https://doi.org/10.1371/journal.pone.0186364.g001

Drug lead list

All approved drugs whose protein targets are similar to P. falciparum proteins were keyed alongside their respective proteins in a spreadsheet. Drugs that are applied topically, nutraceuticals and protein based drugs (e.g. insulin) were excluded from the drug lead list because they are less likely to be used as antimalarial drugs considering their physicochemical properties. Duplicate drug entries were also eliminated. A literature search was carried out at PubMed and Google Scholar to identify which drugs in the lead list had undergone in vitro testing for antimalarial activity. The literature search was done by searching the name of the drug with either “malaria”, “malaria in vitro testing” or “plasmodium falciparum”. Drugs that had been tested but their IC50 not documented were considered as not tested.

In vitro drug susceptibility assays

A representative group of 10 drugs from those predicted to have activity were selected for in vitro testing of antiplasmodial activity. Selection of the drugs was based on their approved uses; two antileukemic drugs (cladribine and clofarabine), three anticancer drugs (oxaliplatin, dasatinib and irinotecan), an antibiotic (levofloxacin), one antidipsotropic (daidzin), an antiasmatic (zafirlukast), an immunosuppressive (tacrolimus) and one used to treat erectile dysfunction (tadafil). Seven of the drugs tested had no documentation of prior in vitro testing and three did. Details of their uses, putative drug targets, predicted P. falciparum drug targets (with druggability indices) and percentage of shared conserved regions between the two proteins are shown in Table 1. Chloroquine, dihydroartemisinin and mefloquine were tested (as reference standards) alongside the candidate drugs. All candidate drugs were bought from Sigma-Aldrich, while reference drugs were provided by World Wide Antimalarial Resistance Network (WWARN) Reference Standards Programme. The P. falciparum 3D7 parasites were obtained from Kenya Medical Research Institute-Walter Reed Project (KEMRI-WRP), Kisumu.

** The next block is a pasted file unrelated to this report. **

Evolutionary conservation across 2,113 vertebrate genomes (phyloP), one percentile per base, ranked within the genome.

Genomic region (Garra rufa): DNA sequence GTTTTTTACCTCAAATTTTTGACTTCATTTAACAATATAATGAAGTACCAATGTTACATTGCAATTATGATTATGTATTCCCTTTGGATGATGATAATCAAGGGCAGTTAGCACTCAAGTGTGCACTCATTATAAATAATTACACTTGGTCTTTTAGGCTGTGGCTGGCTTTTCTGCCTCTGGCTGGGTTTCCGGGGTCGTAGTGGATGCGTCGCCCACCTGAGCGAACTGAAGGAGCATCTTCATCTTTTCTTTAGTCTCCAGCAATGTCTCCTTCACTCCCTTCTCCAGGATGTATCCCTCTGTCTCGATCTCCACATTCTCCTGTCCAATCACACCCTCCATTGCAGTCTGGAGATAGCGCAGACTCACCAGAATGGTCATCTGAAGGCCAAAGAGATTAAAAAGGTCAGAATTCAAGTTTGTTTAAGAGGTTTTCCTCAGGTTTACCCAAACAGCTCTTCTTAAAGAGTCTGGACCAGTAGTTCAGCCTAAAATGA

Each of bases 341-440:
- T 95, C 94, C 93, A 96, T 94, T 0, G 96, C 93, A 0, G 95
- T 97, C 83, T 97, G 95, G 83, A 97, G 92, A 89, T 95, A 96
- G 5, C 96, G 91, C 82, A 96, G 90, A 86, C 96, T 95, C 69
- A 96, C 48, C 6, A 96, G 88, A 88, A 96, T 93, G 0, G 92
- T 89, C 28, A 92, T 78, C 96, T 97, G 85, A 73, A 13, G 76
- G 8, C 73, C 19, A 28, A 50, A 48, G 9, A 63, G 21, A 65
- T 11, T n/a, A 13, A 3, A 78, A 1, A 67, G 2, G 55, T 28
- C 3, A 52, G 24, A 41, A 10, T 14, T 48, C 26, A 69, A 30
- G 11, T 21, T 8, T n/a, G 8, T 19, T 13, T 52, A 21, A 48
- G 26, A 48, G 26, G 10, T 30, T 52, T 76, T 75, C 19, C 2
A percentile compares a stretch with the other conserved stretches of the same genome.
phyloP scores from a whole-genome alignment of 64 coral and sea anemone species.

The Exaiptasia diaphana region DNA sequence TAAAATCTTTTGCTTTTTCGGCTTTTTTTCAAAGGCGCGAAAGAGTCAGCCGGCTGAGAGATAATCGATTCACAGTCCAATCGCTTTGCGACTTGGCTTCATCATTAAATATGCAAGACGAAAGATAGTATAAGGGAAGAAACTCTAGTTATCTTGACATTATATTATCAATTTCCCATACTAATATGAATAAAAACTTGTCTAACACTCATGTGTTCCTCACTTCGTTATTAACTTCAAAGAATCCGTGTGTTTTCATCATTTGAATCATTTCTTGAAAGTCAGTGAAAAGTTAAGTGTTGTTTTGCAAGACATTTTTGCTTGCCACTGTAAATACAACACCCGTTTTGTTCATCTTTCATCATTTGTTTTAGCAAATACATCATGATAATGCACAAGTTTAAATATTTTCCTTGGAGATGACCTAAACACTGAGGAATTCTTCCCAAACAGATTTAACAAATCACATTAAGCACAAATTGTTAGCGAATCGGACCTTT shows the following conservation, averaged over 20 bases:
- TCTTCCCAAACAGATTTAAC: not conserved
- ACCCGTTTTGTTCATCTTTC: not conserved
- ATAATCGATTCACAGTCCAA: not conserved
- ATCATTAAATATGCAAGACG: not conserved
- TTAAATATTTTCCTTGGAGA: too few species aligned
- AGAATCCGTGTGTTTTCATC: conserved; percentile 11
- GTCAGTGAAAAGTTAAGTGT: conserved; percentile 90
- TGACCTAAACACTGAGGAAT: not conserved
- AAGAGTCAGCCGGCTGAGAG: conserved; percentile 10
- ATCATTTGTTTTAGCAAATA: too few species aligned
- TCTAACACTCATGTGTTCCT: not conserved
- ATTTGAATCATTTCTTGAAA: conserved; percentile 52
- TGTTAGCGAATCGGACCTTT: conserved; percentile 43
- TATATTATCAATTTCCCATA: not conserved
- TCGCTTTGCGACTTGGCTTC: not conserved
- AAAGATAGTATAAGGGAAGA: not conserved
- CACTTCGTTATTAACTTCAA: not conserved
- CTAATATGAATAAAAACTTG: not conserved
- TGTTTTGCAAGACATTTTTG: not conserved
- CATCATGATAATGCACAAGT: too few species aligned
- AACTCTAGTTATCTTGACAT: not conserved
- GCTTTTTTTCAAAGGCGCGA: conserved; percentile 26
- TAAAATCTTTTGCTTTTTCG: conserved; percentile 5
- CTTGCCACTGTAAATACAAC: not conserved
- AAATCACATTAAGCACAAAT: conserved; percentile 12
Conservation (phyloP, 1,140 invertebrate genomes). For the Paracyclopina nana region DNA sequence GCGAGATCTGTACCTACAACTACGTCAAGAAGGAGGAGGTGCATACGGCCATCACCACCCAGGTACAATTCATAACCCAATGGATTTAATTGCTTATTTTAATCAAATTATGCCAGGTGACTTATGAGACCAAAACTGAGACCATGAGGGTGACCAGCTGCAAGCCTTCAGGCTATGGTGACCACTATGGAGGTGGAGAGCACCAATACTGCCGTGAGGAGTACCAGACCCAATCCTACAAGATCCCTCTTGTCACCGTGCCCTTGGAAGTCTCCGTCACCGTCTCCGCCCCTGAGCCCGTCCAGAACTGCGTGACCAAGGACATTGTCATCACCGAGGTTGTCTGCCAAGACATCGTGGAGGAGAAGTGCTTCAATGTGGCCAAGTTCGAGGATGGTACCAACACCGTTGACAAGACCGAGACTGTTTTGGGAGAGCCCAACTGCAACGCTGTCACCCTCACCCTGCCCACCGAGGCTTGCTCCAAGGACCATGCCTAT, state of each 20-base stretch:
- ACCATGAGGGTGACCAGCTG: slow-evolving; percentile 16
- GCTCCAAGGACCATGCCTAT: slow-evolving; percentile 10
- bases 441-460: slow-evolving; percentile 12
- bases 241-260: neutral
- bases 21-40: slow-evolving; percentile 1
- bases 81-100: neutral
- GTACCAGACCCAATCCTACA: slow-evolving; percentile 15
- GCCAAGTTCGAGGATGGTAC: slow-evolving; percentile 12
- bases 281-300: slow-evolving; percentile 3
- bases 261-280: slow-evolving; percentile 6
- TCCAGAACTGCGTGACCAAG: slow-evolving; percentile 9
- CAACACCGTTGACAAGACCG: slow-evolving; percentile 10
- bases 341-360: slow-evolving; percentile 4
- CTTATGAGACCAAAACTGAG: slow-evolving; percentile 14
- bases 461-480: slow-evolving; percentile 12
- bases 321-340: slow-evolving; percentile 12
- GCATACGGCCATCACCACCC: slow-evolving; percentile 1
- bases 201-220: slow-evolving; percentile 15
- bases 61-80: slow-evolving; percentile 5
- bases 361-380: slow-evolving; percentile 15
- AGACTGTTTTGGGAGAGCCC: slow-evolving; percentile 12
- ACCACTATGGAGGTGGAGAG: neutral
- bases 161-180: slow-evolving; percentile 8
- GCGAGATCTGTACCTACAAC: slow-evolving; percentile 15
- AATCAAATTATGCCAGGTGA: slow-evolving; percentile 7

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Table 1. Approved uses, putative targets, predicted P. falciparum targets, druggability indices and percentage of shared conserved residues of candidate drugs tested for in vitro antiplasmodial activity.

https://doi.org/10.1371/journal.pone.0186364.t001

The drugs were assayed using a non-radioisotopic assay technique described by Smilkstein and co-workers [8] with modifications [67, 68]. Reference clone chloroquine-sensitive (3D7) were cultured as described by Johnson and colleagues [67]. Drugs and compounds were dissolved in 99.5% dimethylsulfoxide (DMSO) (Sigma-Aldrich) and diluted in complete Roswell Park Memorial Institute 1640 series of Cell Culture Medium (RPMI 1640) prepared as described by Akala et al. [69]. The basic culture medium was prepared from 10.4 g RPMI 1640 powder (Invitrogen, Inc.) augmented with 2 g glucose (Sigma Inc.) and 5.95 g of HEPES (Sigma Inc.) dissolved to homogeneity in one litre of de-ionized water and sterilized with a 0.2 μM filter. Complete RPMI 1640 media (used for all parasite cultures and drug dilutions) consisted of basic RPMI 1640 media with 10% (vol/vol), human ABO pooled plasma, 3.2% (vol/vol) sodium bicarbonate (Thermo Fisher Scientific Inc.) and 4.0 μg/ml hypoxanthine (Sigma Inc.). Complete RPMI 1640 media was stored at 4°C and used within two weeks. Concurrently, two-fold serial dilutions of chloroquine (0.977 to 2,000 ng/ml), mefloquine (0.244 to 500 ng/ml), dihydroartemisinin (0.098 to 200 ng/ml) and drug candidates (24.414 to 50,000 ng/ml) were prepared on a 96-well plate, such that the amount of DMSO was equal to or less than 0.0875%. The 12 doses for each drug were added to wells in a row across the 96-well drug plate. In vitro drug testing was initiated when the culture-adapted P. falciparum at 5% hematocrit with greater than 3% parasitemia were adjusted to 2% hematocrit and 0.5% parasitemia, then added on to the plate containing a dose range of drugs and incubated in gas mixture comprising 5% CO2, 5% O2, and 90% N2 at 37°C. Each drug was tested in three biological replicates. The assay was terminated after 72 hours with SYBR Green dye added in lysis buffer and kept in the dark for 24 hours as described by Cheruiyot et al. [68]. The fluorescence intensity was measured from the bottom of the plate with a GENios Plus plate reader, with excitation wavelengths of 485 nm, emission wavelengths of 535 nm, gain set at 60 and number of flashes set at 10. Parasite growth inhibition was quantified using GraphPad Prism software version 5.02 from GraphPad Software Inc. CA, USA as described by Johnson et al. [67] and presented as mean ± standard deviation.

Results

A summary of results for each step in the study is shown in Fig 2 with more details in consecutive sections.

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Fig 2. Steps in the chemogenomics repositioning workflow and their corresponding results.

The yellow boxes represent P. falciparum sequences, drug targets are shown in blue boxes and drugs in green. Excluded drugs and proteins target have red box outlines.

https://doi.org/10.1371/journal.pone.0186364.g002

P. falciparum proteome

A total of 5,338 protein sequences were obtained from NCBI RefSeq database [53]. This number represents all the P. falciparum protein sequences in RefSeq release 75.

Identification of putative drug targets using drug databases